NATIONAL REPORT—The U.S. economy added 263,000 jobs in April, and the unemployment rate declined to 3.6%, according to a report from the U.S. Bureau of Labor Statistics. Job gains occurred in several industries, including professional and business services, construction, healthcare and social assistance.
The unemployment rate declined by 0.2 percentage point to 3.6% in April, the lowest rate since December 1969. Over the month, the number of unemployed persons decreased by 387,000 to 5.8 million.
Among the major worker groups, the unemployment rates declined in April for adult men (3.4%), adult women (3.1%), Whites (3.1%), Asians (2.2%), and Hispanics (4.2%). The jobless rates for teenagers (13%) and Blacks (6.7%) showed little or no change.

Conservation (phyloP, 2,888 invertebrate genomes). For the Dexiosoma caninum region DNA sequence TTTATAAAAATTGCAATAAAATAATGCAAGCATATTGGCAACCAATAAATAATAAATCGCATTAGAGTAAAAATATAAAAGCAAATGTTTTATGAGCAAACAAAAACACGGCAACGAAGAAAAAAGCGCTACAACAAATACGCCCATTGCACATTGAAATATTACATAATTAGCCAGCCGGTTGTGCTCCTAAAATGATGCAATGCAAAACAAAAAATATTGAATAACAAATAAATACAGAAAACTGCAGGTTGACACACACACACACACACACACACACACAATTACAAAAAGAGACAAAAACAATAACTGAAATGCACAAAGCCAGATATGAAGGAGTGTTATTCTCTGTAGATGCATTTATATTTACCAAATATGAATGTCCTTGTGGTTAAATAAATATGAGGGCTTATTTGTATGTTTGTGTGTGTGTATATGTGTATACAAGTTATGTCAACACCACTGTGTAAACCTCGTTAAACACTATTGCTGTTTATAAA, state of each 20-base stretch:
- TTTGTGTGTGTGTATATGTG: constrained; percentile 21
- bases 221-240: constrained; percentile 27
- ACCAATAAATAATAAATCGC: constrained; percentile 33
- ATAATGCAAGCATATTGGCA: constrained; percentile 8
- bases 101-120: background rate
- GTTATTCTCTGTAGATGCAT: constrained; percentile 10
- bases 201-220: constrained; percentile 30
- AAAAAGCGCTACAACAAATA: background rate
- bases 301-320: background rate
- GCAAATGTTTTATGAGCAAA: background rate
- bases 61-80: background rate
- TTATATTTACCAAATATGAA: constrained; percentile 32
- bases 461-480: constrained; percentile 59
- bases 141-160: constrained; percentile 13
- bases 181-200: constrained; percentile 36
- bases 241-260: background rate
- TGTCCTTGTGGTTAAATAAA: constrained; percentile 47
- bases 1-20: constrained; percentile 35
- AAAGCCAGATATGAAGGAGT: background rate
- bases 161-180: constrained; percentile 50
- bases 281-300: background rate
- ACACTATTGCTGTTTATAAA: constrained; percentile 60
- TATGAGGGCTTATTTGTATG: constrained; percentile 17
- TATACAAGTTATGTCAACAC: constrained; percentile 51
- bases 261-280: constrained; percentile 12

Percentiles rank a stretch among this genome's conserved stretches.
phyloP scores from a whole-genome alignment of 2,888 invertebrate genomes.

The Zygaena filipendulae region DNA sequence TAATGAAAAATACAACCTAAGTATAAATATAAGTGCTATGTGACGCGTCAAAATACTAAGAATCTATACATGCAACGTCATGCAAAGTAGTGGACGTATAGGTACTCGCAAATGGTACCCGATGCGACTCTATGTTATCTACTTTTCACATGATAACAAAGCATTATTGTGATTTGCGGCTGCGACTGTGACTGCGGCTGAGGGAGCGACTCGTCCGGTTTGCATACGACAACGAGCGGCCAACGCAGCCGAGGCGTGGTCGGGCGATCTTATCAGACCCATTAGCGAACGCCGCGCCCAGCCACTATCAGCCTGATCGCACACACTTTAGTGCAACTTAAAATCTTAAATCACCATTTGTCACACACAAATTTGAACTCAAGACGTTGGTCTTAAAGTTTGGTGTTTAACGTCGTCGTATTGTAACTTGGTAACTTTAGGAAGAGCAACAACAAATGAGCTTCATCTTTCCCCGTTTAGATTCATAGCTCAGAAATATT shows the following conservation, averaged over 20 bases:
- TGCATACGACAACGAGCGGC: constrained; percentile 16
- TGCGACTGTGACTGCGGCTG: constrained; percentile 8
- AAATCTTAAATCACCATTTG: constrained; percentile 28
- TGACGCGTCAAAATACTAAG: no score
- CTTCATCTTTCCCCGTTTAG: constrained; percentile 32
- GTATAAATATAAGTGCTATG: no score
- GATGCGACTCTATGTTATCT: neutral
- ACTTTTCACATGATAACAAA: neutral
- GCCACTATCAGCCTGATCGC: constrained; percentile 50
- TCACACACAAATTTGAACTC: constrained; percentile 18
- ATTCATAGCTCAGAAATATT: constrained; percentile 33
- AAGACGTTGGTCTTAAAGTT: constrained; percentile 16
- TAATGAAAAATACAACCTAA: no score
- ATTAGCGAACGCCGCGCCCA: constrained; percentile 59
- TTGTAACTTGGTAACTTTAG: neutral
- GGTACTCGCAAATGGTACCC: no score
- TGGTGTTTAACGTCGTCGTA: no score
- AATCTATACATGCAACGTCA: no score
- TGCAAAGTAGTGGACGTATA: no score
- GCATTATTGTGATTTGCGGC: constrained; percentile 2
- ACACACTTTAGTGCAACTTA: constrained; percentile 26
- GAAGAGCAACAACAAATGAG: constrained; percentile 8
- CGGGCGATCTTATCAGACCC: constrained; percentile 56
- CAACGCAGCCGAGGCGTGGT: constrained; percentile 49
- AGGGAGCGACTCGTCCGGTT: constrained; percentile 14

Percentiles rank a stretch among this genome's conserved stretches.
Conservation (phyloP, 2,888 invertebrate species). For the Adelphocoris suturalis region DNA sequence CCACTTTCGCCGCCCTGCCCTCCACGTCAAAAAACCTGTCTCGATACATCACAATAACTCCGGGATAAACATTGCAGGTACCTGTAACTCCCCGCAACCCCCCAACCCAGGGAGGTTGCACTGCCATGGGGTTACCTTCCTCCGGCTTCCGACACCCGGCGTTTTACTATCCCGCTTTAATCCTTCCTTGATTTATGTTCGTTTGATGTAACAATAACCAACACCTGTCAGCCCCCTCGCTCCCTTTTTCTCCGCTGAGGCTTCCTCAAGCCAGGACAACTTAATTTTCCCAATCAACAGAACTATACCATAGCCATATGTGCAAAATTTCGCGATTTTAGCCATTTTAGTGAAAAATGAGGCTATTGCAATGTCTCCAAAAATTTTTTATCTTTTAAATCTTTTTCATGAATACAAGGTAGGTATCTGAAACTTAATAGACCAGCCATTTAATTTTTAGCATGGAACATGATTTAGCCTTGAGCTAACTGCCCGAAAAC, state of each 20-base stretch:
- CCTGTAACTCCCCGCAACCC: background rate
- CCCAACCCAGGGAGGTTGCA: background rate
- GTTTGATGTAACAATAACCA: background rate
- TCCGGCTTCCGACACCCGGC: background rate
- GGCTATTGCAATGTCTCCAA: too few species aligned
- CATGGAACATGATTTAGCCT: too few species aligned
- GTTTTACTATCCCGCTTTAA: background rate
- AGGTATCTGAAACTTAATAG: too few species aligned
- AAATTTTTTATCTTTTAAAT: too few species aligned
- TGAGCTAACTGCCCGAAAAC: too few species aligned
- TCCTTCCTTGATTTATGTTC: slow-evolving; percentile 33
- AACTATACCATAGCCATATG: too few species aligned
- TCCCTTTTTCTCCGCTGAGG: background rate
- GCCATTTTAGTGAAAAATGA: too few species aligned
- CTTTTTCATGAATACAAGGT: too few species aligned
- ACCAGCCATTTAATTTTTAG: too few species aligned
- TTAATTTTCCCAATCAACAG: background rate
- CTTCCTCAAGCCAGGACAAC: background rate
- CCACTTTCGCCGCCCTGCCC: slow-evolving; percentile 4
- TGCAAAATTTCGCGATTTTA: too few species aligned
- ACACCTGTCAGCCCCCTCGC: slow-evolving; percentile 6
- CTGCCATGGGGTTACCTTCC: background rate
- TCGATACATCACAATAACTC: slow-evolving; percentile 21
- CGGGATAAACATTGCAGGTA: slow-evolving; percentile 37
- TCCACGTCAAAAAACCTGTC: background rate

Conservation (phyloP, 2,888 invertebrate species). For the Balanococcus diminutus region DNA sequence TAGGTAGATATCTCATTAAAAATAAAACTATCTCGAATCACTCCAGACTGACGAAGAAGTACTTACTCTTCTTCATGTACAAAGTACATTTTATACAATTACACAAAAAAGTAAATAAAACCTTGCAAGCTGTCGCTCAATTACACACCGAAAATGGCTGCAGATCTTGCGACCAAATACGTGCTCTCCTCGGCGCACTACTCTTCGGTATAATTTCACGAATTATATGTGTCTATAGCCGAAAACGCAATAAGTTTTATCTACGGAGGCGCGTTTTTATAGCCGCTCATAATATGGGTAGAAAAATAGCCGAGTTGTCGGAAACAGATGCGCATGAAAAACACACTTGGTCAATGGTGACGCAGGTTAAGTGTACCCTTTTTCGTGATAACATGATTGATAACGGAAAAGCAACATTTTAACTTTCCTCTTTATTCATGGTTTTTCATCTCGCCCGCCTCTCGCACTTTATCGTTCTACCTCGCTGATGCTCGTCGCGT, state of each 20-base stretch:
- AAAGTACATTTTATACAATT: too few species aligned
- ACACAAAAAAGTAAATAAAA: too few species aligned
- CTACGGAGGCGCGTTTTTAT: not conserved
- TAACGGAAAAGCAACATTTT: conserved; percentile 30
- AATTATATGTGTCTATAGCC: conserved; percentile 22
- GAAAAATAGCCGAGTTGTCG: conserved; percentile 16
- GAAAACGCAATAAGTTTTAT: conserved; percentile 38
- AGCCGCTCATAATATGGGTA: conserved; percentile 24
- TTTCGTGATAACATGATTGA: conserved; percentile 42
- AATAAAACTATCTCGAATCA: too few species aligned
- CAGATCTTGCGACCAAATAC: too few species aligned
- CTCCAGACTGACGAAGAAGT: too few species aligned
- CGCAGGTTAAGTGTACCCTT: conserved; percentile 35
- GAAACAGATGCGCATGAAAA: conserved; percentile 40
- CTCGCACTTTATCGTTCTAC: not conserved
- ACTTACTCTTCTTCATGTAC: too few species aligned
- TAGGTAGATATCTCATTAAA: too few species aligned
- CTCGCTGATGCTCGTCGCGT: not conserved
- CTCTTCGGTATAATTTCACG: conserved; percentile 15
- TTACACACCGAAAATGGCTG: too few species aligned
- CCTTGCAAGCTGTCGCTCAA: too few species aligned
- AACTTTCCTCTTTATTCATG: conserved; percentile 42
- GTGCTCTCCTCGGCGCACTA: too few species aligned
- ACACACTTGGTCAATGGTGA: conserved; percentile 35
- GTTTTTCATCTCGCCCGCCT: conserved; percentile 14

In April, the number of persons unemployed less than five weeks declined by 222,000 to 1.9 million. The number of long-term unemployed (those jobless for 27 weeks or more) was little changed at 1.2 million in April and accounted for 21.1% of the unemployed.
The labor force participation rate declined by 0.2 percentage point to 62.8% in April but was unchanged from a year earlier. The employment-population ratio was unchanged at 60.6% in April and has been either 60.6% or 60.7% since October 2018.
The number of persons employed part time for economic reasons (sometimes referred to as involuntary part-time workers) was little changed at 4.7 million in April. These individuals, who would have preferred full-time employment, were working part time because their hours had been reduced or because they were unable to find full-time jobs.